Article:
Players unhappy with USGA over course setup
The U.S. Golf Association (USGA) came in for a scathing attack over the condition of Shinnecock Hills, the site of the 104th U.S. Open, as some of the world's best players were left battered and humiliated on Sunday.
World No. 2 Ernie Els began the day only two shots back of eventual winner Retief Goosen.
But as he struggled with the wind and bonehard greens, the 34-year-old two-time former champion went into meltdown.
Els shot a mind-numbing 10-over 80, his worst score at a U.S. Open, to crash from second place to tied for ninth.
The two-time champion had warned on Saturday night that the course was getting out of control.
"Seven is unplayable. The majority of the field is going to make four there which is ridiculous," he fumed.
He was also wrong about the par-three.
The first group through carded sixes, the second group a six and a four.
The USGA decided enough was enough and immediately halted play for 10 minutes to water the green and announced they would water it after every group went through.
But the USGA didn't -- drawing fury from Jeff Maggert, who finished third for the championship behind Goosen and Phil Mickelson.
"I heard David Fay (executive director of the USGA) on television say they were going to water in between every group so when I got to the seventh I was waiting and I asked the USGA guy there if we were going to water and he said no, they only water when they feel like it needs it," complained Maggert.
And the condition of the course overall had him fuming.
"I turned on my television set this morning and saw what was going on and realized that it was going to be a bit on the comic side today," said Maggert, who carded a final round 2-over 72.
"What everybody saw on television speaks for itself. Any sane person can be the judge of how the greens played and realize it's a little ridiculous.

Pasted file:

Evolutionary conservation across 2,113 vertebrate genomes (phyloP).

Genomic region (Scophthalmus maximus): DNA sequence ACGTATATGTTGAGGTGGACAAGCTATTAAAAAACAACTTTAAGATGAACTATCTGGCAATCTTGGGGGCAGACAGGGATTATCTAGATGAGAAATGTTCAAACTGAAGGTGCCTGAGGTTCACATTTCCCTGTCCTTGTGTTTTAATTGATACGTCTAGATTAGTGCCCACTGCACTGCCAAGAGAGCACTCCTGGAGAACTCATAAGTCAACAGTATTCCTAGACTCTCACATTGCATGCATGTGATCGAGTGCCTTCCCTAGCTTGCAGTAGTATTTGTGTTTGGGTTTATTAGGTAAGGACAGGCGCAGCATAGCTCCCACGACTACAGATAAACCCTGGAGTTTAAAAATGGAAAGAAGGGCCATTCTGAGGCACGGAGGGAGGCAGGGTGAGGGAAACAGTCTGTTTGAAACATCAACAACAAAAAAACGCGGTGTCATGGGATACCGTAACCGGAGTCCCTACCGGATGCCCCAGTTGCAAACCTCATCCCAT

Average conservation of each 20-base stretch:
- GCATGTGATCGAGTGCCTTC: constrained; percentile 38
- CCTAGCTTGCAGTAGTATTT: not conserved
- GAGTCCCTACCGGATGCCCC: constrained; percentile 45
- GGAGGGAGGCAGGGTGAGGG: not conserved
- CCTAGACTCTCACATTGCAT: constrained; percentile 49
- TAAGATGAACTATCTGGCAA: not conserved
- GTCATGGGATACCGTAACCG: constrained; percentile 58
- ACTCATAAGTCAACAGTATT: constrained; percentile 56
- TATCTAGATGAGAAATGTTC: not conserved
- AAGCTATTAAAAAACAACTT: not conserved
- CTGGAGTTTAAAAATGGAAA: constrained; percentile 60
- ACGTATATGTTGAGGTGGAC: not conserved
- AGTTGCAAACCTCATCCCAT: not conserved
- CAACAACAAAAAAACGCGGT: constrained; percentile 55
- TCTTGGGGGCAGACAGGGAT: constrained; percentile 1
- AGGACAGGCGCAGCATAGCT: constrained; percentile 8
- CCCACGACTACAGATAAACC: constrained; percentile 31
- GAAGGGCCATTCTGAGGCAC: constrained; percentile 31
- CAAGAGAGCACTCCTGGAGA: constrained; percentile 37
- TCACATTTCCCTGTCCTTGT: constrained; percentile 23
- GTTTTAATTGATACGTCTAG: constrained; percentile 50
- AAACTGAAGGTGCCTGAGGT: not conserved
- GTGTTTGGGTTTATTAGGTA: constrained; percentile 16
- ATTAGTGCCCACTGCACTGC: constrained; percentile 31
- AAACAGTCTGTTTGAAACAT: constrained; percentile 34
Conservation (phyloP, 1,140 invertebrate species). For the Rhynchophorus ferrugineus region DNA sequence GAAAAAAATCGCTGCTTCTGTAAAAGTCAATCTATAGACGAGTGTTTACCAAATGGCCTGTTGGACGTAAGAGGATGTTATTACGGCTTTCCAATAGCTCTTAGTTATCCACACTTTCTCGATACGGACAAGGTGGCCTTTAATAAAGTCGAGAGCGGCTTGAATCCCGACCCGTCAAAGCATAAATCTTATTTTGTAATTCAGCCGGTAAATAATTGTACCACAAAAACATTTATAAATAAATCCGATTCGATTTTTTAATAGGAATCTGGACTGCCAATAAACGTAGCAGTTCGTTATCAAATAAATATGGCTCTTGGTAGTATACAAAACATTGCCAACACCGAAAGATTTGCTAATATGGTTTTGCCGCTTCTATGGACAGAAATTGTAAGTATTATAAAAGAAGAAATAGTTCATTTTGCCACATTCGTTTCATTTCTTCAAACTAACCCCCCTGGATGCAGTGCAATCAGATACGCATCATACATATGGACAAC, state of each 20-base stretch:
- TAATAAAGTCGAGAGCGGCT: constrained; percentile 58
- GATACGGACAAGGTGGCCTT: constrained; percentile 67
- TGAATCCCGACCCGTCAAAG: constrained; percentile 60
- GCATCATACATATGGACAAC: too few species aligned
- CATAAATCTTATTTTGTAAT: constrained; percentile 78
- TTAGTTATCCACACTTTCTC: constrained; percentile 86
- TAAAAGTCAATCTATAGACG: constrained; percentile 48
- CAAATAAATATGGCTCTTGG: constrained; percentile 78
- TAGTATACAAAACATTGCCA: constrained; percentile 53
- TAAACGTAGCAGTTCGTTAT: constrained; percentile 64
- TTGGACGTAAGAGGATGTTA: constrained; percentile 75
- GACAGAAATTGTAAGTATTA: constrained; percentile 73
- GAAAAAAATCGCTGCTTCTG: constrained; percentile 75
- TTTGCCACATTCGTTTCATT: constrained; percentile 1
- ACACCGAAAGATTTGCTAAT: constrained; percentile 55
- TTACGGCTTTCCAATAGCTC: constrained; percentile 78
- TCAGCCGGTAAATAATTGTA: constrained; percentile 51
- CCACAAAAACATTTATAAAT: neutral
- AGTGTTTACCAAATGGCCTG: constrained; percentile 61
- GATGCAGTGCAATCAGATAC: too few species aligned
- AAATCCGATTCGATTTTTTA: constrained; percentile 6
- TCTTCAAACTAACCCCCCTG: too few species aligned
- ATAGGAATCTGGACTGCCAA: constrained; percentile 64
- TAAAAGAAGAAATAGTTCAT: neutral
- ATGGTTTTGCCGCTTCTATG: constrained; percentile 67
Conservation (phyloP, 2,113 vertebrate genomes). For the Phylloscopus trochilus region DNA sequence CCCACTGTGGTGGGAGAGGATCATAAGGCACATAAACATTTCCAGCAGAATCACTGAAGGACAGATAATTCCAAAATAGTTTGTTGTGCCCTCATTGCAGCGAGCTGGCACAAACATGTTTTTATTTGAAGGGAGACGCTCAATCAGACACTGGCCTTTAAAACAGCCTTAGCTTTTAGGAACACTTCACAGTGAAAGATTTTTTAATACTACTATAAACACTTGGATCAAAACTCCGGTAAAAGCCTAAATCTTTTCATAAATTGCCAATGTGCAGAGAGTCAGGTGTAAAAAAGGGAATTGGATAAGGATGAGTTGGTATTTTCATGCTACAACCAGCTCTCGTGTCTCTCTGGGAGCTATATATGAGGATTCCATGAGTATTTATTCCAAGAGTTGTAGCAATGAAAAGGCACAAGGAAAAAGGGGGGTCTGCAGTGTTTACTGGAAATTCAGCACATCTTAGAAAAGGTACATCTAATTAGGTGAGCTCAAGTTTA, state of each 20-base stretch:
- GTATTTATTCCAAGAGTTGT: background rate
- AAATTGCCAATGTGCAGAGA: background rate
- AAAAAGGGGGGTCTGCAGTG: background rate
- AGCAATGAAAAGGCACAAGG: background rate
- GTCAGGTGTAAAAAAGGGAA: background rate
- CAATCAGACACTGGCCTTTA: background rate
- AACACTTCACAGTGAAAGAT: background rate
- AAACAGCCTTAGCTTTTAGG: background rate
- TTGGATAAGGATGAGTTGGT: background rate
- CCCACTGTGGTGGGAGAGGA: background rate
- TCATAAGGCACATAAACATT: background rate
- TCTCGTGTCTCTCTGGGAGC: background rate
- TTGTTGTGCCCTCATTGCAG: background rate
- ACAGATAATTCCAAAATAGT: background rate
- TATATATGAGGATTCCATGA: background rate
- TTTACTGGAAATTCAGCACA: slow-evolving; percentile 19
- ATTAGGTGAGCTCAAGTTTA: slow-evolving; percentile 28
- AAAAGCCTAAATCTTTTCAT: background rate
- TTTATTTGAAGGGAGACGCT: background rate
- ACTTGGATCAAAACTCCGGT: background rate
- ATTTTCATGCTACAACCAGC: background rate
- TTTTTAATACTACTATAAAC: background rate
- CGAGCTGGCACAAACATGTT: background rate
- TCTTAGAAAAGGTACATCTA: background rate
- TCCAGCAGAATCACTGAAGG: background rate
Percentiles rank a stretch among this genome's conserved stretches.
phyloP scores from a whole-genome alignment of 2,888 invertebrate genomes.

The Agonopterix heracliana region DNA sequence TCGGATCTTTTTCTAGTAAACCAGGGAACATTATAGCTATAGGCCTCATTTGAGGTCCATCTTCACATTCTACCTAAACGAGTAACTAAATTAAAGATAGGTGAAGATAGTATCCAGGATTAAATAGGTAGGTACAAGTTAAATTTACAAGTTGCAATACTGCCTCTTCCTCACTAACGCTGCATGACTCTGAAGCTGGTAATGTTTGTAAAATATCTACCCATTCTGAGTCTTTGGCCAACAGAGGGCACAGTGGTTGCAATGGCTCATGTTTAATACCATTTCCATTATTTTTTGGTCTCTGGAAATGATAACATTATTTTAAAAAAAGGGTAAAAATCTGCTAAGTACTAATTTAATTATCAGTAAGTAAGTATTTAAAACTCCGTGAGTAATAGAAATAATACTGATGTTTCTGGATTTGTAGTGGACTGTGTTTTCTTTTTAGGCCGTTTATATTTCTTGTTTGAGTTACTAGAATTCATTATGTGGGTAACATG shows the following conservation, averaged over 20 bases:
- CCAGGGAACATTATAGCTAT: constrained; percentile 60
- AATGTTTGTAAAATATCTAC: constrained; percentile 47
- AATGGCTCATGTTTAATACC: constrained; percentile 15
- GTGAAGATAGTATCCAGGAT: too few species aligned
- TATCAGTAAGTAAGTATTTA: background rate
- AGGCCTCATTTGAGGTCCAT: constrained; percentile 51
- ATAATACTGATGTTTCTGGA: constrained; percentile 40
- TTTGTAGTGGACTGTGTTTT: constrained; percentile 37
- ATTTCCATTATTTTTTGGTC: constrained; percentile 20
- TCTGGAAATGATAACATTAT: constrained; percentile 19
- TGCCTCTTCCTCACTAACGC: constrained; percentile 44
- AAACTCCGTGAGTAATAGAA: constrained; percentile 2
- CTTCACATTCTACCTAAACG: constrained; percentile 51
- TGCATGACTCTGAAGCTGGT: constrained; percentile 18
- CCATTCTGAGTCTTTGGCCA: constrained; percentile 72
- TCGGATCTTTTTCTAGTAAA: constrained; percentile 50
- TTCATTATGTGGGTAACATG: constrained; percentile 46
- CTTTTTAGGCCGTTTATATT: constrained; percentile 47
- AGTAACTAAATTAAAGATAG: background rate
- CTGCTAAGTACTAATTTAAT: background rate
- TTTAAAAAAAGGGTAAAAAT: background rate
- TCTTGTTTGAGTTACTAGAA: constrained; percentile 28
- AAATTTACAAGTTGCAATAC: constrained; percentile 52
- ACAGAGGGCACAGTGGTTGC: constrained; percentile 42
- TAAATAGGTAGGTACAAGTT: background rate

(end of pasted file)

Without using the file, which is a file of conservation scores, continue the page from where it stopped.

"I felt Friday that they (USGA) were going to let this happen to the golf course.
"They look up at the scoreboard and they see all those little red numbers and they panic. They don't want 10-under to win their tournament and that's just the philosophy that they've had forever," he explained.
Even runner-up Phil Mickelson was not happy about the set-up.
"I played some of the best golf of my life and I still couldn't shoot par," said the Masters champion who carded a 1-over 71.
World No. 1 Tiger Woods was equally unhappy.
"It's terrible at our national championship they lost control of the golf course," Woods said. "This is not the way it's supposed to be played.
"I know you try to identify the best players. There's nothing wrong with it being hard and difficult. But just don't make it so it's out of control unfair."
Woods sank his only birdie with an eight-foot putt at 18 to salvage a final-round 6-over 76 to finish at 10-over 290 after four rounds. He surpassed an 18-hole high set in 2003 and matched 1998 for his worst 72 holes.
Top amateur Spencer Levin was stunned by the course.
"I've never seen greens even close to that fast. That was as hard as it gets," said Levin, who finished the championship 8-over par and tied for 14th spot.
A host of players shot well over 80 for the final round, as the course average was 78.7.
Charles Howell carded an 83, Tom Kite 84, Alex Cejka 85, Craig Parry 85, Phillip Price 84 and Billy Mayfair an 89.